All Work and No Play?


All play and no work seems to be the motto of some members of Gen Net.

Those employees glued to their computer screens all day may look like they’re hard at work—but chances are, some of them are hardly working. Instead, they’re spending hours surfing the Internet for their personal pleasure: shopping, trading stocks, playing games and even hunting for new jobs.

It’s called “cyber slacking,” and it’s a productivity problem facing employers across the nation. With nearly every office equipped with computers and Internet access, some workers are making it a regular 9-to-5 hobby.

“The temptation is enormous. The whole world is at your fingertips on the Internet,” says Eric Greenberg, director of management studies at the American Management Association (AMA) in New York. “It’s causing an enormous problem with productivity.”

In fact, 68 percent of businesses have experienced operational and expense problems due to employee use of the Internet and/or e-mail, according to a study conducted by the AMA in coordination with The Washington Post last December (1999). The study also found employees were over-extending their lunch hours to have more computer time (29.7 percent), and even having packages delivered to the workplace during the holiday season (26.3 percent).

Another study by surfCONTROL, a Web-filtering software maker, found that 56 percent of general Internet users openly admitted to using the Net for personal reasons while at the office.

Such figures would have shocked administrators at Health Dimensions Pediatric Care Center in Hollywood, Fla., a year ago, but not today. They became believers after secretly testing a Web-use-monitoring program several months ago.

“We thought there was occasional Internet misuse,” says Health Dimensions administrative assistant Beverly Slavick. “Boy, were we flabbergasted. The nurses were shopping online, going into chat rooms and going onto entertainment sites. We simply had no idea how much activity there was. And, that is not what we pay them for.”

Other employers should be on the lookout for similar misuse, according to a recent E-Productivity Summit 2000 conference on “Cyberslacking at Work.” The conference, sponsored by San Diego-based Websense, Inc., a Web-monitoring software maker, presented the following statistics:

  • 37.1 percent of employees surf non-work-related sites constantly during work hours.
  • More than 70 percent of all Internet pornography traffic occurs during the 9-to-5 workday.
  • A company with 1,000 Internet users conducting personal Web surfing just one hour per day could lose upwards of $35 million a yea

“The Internet is the most powerful form of media technology ever,” psychologist David Greenfield told those who attended the conference. “It’s more powerful than the telephone, the TV or anything else. Would you put a television set on the desk of each employee?”

Greenfield emphasized that not all cyberslacking is planned or calculated. According to his research, 80 percent of individuals who surf the Net become so fascinated with what they find there, they lose track of time.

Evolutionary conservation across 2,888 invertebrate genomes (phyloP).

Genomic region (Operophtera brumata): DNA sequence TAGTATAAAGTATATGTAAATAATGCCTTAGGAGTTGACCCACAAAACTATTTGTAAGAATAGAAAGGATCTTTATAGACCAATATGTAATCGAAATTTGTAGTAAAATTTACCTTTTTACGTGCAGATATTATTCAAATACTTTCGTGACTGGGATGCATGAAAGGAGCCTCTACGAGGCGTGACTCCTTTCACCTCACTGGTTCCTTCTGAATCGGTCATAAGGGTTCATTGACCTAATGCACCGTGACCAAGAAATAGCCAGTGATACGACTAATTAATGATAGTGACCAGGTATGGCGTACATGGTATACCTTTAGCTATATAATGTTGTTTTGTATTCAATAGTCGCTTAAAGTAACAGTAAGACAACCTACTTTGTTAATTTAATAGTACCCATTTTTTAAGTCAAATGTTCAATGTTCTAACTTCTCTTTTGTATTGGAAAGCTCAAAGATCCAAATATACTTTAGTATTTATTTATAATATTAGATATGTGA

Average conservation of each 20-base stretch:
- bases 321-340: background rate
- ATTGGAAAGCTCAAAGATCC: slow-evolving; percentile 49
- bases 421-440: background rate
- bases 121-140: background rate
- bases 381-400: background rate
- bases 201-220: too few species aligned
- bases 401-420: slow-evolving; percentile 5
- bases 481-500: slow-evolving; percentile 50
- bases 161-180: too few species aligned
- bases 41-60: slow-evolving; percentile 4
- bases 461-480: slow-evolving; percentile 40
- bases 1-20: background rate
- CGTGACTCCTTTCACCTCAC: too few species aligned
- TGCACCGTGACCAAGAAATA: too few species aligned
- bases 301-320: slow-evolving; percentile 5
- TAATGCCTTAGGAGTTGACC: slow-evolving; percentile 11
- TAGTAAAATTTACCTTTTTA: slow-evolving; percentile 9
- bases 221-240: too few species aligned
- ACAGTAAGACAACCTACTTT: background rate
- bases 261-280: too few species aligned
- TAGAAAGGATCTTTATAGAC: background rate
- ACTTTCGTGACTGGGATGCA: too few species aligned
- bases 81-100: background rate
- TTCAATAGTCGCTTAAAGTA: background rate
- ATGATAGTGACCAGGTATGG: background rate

Eric Greenberg of the AMA concurs. “It’s not just shopping and porno sites we need to worry about,” he says. “The truth is you can spend an entire day on the Encyclopedia Britannica site.”

Cyberslacking has become enough of a phenomenon in the United States that it has generated its own irreverant Web site: The site, launched in 1999 by New Jersey graphic designer Mike Kelly, 35, offers tips on loafing on the job, awards for the best slackers, and even a “panic button,” a link which quickly calls up up a work-related site should the boss happen to walk by. The site is supported by advertising.

While some cyberslacking may be amusing, what starts as “goofing off” may lead to more serious problems in the area of legal liability. Greenberg says employers ought to be concerned not just about when workers are using the Internet but how. If one employee chooses to send offensive e-mail or pornographic photos to other employees, the company could be held responsible.

“Say an employee sends fellow employees an e-mail that says ‘Click here for the company’s financial statement,’ but the click actually leads to a porno site,” says Greenberg. “Could the employer be held responsible? That could become expensive.”

So what can an employer do? The AMA has developed a series of recommendations, which follow:

—Use Web-blocking or Web-monitoring software. There are two different types: those that block access to various types of sites, such as those for shopping, pornography, entertainment and investing; and those that snap pictures of an employee’s Web browsing

—Tell workers that their Internet usage will be monitored. Establish policies concerning the use of the Internet and e-mail and make them known to all workers.

—Allow periods of free Internet time during the workday, possibly during the lunch hour or coffee breaks.

—Don’t make Internet access available when it’s not really needed to perform a job. Having it leads to temptation.

At Health Dimensions in Florida, where nurses were caught using the Internet for more than work purposes, managers reprimanded the employees who were involved, but chose not to announce to all workers that they had installed Web-monitoring software. They didn’t have to.

“When we began monitoring Internet usage, we noticed that one of the nurses wasn’t just going on the Internet; she was snooping in administrative files,” says Beverly Slavick. “It just happened that in those files was a memo about our purchasing the software, and she must have seen it. The word got out.

The center has had few problems since. “Occasional e-mail to family and friends is one thing,” Slavick says. “We just didn’t want an emergency call to come in and the nurses to be so busy shopping online, they didn’t have time for it.”